Saturday, October 9, 2010

USA: Eldridge Street Synagogue Installs New Stained Glass Window

New York, NY. Eldridge Street Synagogue, views of Ark wall with 1944 windows, and design, installation and projection of new window by Kiki Smith and Deborah Gans. Photos: Courtesy of Museum at Eldridge Street.

USA: Eldridge Street Synagogue Installs New Stained Glass Window

Tomorrow - October 10, 2010 - the Museum at Eldridge Street in New York City will introduce a monumental new stained-glass window by artist Kiki Smith and architect Deborah Gans. This permanent artwork is, in the words of museum's website, "the culminating piece of our 24-year, award-winning restoration of the 1887 Eldridge Street Synagogue, a New York City and National Historic Landmark. The introduction of this installation in our historic sacred site marries the new and the old, and places the museum at the crossroads of art, architecture, history and preservation."

See and hear on video Smith and Gans discuss their concept by clicking here.

The new design will replace a tablet-shaped glass block window, introduced in 1944 after the original stained glass was damaged. At the time, the congregation did not have funds to return it to its original grandeur. The treatment of the replacement in the course of restoration of the entire 19th century synagogue interior highlighted a classic preservation dilemma: How do you treat an important design element that has been lost or altered, and does every phase of a building's history have equal value in the conservation/preservation process.

The Museum staff met with leading architects, preservationists, historians and curators to help decide how to treat the window. I was, in a small way part of this process, when I gave a lecture at Eldridge on the "The Choices We Make." For the Museum, the choices were retain the 1944 glass block, attempt to "replicate" a lost window the original design of which remains unknown, make something new "in the style of" the 1880s, or to create something new and admit it as such. In the end, the latter course was chosen, with the caveat that whatever was new would harmonize with the old. Overall in the tot la restoration of the building the past was well served. There was nothing wrong with acknowledging the present, and looking to the future. According to Robert Tierney, Chairman, New York City Landmarks Preservation Commission, "With the [upcoming] installation of Kiki Smith and Deborah Gans extraordinary window in this sacred landmark, Eldridge Street's evolution now spans three generations built in the 19th century, preserved in the 20th, and renewed in the 21st." I have frequently written about the Eldridge Street Synagogue project, begun in the 1980s, on just completed last year.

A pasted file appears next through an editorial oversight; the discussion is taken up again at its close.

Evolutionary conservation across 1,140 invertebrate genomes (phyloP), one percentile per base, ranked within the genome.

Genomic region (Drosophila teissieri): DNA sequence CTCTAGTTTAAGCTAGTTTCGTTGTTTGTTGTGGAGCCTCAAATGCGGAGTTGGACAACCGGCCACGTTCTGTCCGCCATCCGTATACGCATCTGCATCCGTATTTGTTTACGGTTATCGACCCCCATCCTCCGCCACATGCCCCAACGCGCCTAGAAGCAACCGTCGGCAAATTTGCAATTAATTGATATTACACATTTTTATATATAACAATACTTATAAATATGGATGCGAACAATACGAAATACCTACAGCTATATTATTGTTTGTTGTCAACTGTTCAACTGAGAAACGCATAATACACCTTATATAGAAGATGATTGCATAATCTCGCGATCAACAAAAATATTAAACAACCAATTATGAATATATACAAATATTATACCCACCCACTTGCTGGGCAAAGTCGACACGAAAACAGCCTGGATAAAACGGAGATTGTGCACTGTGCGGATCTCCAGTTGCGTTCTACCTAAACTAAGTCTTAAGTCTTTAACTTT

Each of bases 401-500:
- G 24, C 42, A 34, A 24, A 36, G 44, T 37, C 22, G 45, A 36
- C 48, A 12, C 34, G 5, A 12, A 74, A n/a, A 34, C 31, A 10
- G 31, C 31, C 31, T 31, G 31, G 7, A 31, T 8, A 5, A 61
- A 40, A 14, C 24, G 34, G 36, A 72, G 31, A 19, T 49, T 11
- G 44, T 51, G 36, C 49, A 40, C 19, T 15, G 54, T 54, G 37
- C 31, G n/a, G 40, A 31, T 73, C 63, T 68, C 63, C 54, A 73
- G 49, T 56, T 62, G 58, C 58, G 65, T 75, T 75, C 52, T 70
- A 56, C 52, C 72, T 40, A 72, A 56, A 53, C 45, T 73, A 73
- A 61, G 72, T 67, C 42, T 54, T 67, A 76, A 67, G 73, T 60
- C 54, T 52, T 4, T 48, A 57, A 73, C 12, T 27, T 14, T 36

Here are some of the events associated with the window installation:

This Sunday, October 10 marks the first day the new stained-glass window will be open to the public.

Open House from 11am to 4pm

Concert at 4:30pm

Wednesday, October 13 from 6:30 to 8:30pm

Museum at Eldridge Street Benefit

Tickets are $500 & $1,000. RSVP is required.

Honoring Kiki Smith & Deborah Gans and with dedication remarks by Mayor Michael Bloomberg and writer Adam Gopnik and music by Paul Shapiro’s Hester Street Orchestra.

Wednesday, November 17 at 6:30pm

Conversation with Kiki Smith & Deborah Gans

$20 adults; $15 students/seniors

Join Kiki Smith and Deborah Gans for a behind-the-scenes look into their vision and process for the Museum at Eldridge Street’s magnificent new stained-glass window.

1 comment:

Hels said...

Was the original 1880s window design truly lost? That means not only there are no photos, no drawings and no written texts. But none of the older members of the congregation could remember what the window looked like.

The shule still looks fantastic, so it must be well looked after.